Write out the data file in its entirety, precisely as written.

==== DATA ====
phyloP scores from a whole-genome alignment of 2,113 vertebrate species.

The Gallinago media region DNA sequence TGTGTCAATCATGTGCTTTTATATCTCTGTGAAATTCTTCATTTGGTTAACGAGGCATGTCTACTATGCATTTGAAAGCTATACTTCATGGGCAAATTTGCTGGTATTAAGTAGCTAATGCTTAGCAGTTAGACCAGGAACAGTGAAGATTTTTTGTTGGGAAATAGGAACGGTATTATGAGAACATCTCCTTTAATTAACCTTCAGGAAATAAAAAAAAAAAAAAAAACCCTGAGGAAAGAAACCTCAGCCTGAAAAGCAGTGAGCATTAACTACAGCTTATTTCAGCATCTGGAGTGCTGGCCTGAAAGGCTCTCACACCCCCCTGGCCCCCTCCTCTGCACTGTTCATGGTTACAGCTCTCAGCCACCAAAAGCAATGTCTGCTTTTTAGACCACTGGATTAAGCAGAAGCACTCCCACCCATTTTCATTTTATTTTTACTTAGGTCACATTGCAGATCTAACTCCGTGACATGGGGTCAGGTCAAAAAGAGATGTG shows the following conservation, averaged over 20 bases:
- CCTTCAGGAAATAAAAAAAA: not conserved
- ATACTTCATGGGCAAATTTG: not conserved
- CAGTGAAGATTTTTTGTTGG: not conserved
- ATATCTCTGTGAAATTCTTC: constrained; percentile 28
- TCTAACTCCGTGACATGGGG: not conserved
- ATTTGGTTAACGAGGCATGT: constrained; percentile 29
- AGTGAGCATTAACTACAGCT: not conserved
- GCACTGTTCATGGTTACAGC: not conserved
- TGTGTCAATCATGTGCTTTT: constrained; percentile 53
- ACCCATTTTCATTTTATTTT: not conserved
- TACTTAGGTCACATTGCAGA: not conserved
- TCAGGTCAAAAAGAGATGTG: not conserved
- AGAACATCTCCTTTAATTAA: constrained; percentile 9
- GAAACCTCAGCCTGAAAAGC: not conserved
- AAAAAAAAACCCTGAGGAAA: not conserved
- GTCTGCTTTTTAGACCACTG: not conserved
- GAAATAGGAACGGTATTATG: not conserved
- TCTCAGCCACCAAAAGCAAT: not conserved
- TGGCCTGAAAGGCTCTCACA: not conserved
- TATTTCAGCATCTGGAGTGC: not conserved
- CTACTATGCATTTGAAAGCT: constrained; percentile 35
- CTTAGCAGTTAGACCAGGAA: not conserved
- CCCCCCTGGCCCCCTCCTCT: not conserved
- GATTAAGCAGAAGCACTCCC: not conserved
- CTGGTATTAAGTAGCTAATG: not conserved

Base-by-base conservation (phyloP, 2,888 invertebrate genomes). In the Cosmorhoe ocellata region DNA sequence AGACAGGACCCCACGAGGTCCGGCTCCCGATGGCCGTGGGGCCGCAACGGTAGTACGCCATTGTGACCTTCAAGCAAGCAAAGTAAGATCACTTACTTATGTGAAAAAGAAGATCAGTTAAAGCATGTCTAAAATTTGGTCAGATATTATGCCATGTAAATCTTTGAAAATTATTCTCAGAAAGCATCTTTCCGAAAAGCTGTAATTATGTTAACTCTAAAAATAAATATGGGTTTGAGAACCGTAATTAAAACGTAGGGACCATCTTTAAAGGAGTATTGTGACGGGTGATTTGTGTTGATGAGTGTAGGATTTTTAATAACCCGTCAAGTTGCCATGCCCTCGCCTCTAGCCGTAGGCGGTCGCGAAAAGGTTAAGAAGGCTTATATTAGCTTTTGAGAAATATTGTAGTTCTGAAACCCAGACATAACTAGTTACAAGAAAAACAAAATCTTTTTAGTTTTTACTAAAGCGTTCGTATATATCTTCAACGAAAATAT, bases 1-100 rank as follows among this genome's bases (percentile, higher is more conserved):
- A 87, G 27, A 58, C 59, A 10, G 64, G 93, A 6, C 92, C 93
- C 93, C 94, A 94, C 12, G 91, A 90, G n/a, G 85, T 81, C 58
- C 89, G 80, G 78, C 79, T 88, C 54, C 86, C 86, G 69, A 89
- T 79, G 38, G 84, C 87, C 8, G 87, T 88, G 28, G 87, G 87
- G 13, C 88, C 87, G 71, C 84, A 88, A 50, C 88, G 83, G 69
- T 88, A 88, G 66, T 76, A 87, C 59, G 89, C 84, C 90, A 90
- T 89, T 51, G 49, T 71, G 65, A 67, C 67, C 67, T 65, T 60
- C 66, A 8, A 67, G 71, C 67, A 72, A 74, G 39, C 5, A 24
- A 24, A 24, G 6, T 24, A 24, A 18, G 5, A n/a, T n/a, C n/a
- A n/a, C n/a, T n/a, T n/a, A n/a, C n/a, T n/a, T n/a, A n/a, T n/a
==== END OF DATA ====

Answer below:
phyloP scores from a whole-genome alignment of 2,113 vertebrate species.

The Gallinago media region DNA sequence TGTGTCAATCATGTGCTTTTATATCTCTGTGAAATTCTTCATTTGGTTAACGAGGCATGTCTACTATGCATTTGAAAGCTATACTTCATGGGCAAATTTGCTGGTATTAAGTAGCTAATGCTTAGCAGTTAGACCAGGAACAGTGAAGATTTTTTGTTGGGAAATAGGAACGGTATTATGAGAACATCTCCTTTAATTAACCTTCAGGAAATAAAAAAAAAAAAAAAAACCCTGAGGAAAGAAACCTCAGCCTGAAAAGCAGTGAGCATTAACTACAGCTTATTTCAGCATCTGGAGTGCTGGCCTGAAAGGCTCTCACACCCCCCTGGCCCCCTCCTCTGCACTGTTCATGGTTACAGCTCTCAGCCACCAAAAGCAATGTCTGCTTTTTAGACCACTGGATTAAGCAGAAGCACTCCCACCCATTTTCATTTTATTTTTACTTAGGTCACATTGCAGATCTAACTCCGTGACATGGGGTCAGGTCAAAAAGAGATGTG shows the following conservation, averaged over 20 bases:
- CCTTCAGGAAATAAAAAAAA: not conserved
- ATACTTCATGGGCAAATTTG: not conserved
- CAGTGAAGATTTTTTGTTGG: not conserved
- ATATCTCTGTGAAATTCTTC: constrained; percentile 28
- TCTAACTCCGTGACATGGGG: not conserved
- ATTTGGTTAACGAGGCATGT: constrained; percentile 29
- AGTGAGCATTAACTACAGCT: not conserved
- GCACTGTTCATGGTTACAGC: not conserved
- TGTGTCAATCATGTGCTTTT: constrained; percentile 53
- ACCCATTTTCATTTTATTTT: not conserved
- TACTTAGGTCACATTGCAGA: not conserved
- TCAGGTCAAAAAGAGATGTG: not conserved
- AGAACATCTCCTTTAATTAA: constrained; percentile 9
- GAAACCTCAGCCTGAAAAGC: not conserved
- AAAAAAAAACCCTGAGGAAA: not conserved
- GTCTGCTTTTTAGACCACTG: not conserved
- GAAATAGGAACGGTATTATG: not conserved
- TCTCAGCCACCAAAAGCAAT: not conserved
- TGGCCTGAAAGGCTCTCACA: not conserved
- TATTTCAGCATCTGGAGTGC: not conserved
- CTACTATGCATTTGAAAGCT: constrained; percentile 35
- CTTAGCAGTTAGACCAGGAA: not conserved
- CCCCCCTGGCCCCCTCCTCT: not conserved
- GATTAAGCAGAAGCACTCCC: not conserved
- CTGGTATTAAGTAGCTAATG: not conserved

Base-by-base conservation (phyloP, 2,888 invertebrate genomes). In the Cosmorhoe ocellata region DNA sequence AGACAGGACCCCACGAGGTCCGGCTCCCGATGGCCGTGGGGCCGCAACGGTAGTACGCCATTGTGACCTTCAAGCAAGCAAAGTAAGATCACTTACTTATGTGAAAAAGAAGATCAGTTAAAGCATGTCTAAAATTTGGTCAGATATTATGCCATGTAAATCTTTGAAAATTATTCTCAGAAAGCATCTTTCCGAAAAGCTGTAATTATGTTAACTCTAAAAATAAATATGGGTTTGAGAACCGTAATTAAAACGTAGGGACCATCTTTAAAGGAGTATTGTGACGGGTGATTTGTGTTGATGAGTGTAGGATTTTTAATAACCCGTCAAGTTGCCATGCCCTCGCCTCTAGCCGTAGGCGGTCGCGAAAAGGTTAAGAAGGCTTATATTAGCTTTTGAGAAATATTGTAGTTCTGAAACCCAGACATAACTAGTTACAAGAAAAACAAAATCTTTTTAGTTTTTACTAAAGCGTTCGTATATATCTTCAACGAAAATAT, bases 1-100 rank as follows among this genome's bases (percentile, higher is more conserved):
- A 87, G 27, A 58, C 59, A 10, G 64, G 93, A 6, C 92, C 93
- C 93, C 94, A 94, C 12, G 91, A 90, G n/a, G 85, T 81, C 58
- C 89, G 80, G 78, C 79, T 88, C 54, C 86, C 86, G 69, A 89
- T 79, G 38, G 84, C 87, C 8, G 87, T 88, G 28, G 87, G 87
- G 13, C 88, C 87, G 71, C 84, A 88, A 50, C 88, G 83, G 69
- T 88, A 88, G 66, T 76, A 87, C 59, G 89, C 84, C 90, A 90
- T 89, T 51, G 49, T 71, G 65, A 67, C 67, C 67, T 65, T 60
- C 66, A 8, A 67, G 71, C 67, A 72, A 74, G 39, C 5, A 24
- A 24, A 24, G 6, T 24, A 24, A 18, G 5, A n/a, T n/a, C n/a
- A n/a, C n/a, T n/a, T n/a, A n/a, C n/a, T n/a, T n/a, A n/a, T n/a